Soil sampling in fall for nitrate-N can have a significant impact on N recommendations for winter wheat, thus improving N management, and is still strongly recommended.

-Dave Mengel, Soil Fertility Specialist
-Ray Asebedo, Agronomy Graduate Student

Foliar nitrogen fertilizer products for wheat

Various foliar nitrogen (N) fertilizer products are sometimes promoted as an option for spring fertilization of wheat. These products range in analysis and can include straight nitrogen products or mixtures of N plus other macro and micro nutrients. The straight nitrogen products will typically have an analysis similar to traditional liquid N fertilizers, such as 25 to 30 percent N.

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One of the main differences between traditional UAN and the foliar products is that a certain percentage of the N in the foliar products is that a certain percentage of the N in the foliar fertilizers is commonly in some type of slow-release form. As a result, these specialty products are generally safer for application directly to the foliage in later stages of growth and result in less leaf burn than traditional UAN products.

K-State has tested many different types of foliar N fertilizer products over the years. Foliar N fertilizer products are just as effective as traditional N fertilizers on a pound-for-pound basis, but they are not more effective than traditional N fertilizers. They can be applied in a broadcast spray application at later growth stages of wheat growth than traditional N fertilizer products without damaging the wheat.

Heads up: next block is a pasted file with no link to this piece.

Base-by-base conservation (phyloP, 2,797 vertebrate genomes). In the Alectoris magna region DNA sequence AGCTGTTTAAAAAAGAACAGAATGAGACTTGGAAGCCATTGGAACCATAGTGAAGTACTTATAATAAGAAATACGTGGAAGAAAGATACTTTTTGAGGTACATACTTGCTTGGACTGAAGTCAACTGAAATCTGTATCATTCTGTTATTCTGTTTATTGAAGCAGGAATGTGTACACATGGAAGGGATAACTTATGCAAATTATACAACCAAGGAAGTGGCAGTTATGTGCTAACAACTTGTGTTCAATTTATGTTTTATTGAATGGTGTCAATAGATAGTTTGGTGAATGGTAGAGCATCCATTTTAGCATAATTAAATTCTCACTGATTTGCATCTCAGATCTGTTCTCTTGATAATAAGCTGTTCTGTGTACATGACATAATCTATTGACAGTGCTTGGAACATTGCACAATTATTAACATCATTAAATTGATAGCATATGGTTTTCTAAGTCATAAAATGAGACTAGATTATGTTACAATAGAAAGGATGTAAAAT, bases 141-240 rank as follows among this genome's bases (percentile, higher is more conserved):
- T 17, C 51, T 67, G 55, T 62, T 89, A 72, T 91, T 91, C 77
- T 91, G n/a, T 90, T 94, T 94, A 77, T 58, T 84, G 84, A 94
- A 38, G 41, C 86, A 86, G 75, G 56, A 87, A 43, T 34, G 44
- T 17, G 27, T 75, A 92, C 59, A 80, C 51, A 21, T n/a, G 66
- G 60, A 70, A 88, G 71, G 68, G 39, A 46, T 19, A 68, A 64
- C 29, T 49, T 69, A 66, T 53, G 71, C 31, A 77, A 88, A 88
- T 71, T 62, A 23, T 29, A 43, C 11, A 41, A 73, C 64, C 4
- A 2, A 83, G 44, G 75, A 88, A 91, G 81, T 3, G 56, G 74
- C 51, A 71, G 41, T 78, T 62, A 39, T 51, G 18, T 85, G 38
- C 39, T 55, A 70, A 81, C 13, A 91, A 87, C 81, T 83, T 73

One of the reasons the foliar products have not been found to be more effective than traditional soil application is that only a small portion of the N applied as a foliar application to wheat actually moves into the plant through the leaf tissue. An excellent study done in Canada a few years ago found that when care was taken to prevent foliar applied N from reaching the soil, only 8-12% of the applied N was recovered by the plant, compared to 35 to 70% of soil applied N being taken up by the plant. Thus it is very likely that many foliar applied fertilizers are actually taken up through the roots once they wash off the plant.

At the normal topdress time (prior to jointing), producers should simply compare a foliar product to a traditional N fertilizer product based on the cost of a pound of N per acre to determine which product gives the best value. Invariably, the foliar products will be higher in terms of cost-per-pound-of-N than the traditional N fertilizers. In unusual situations (well after jointing or when trying to increase protein levels), the foliar N products would have some premium value since traditional N products would have the potential to burn the foliage if applied in a broadcast spray application.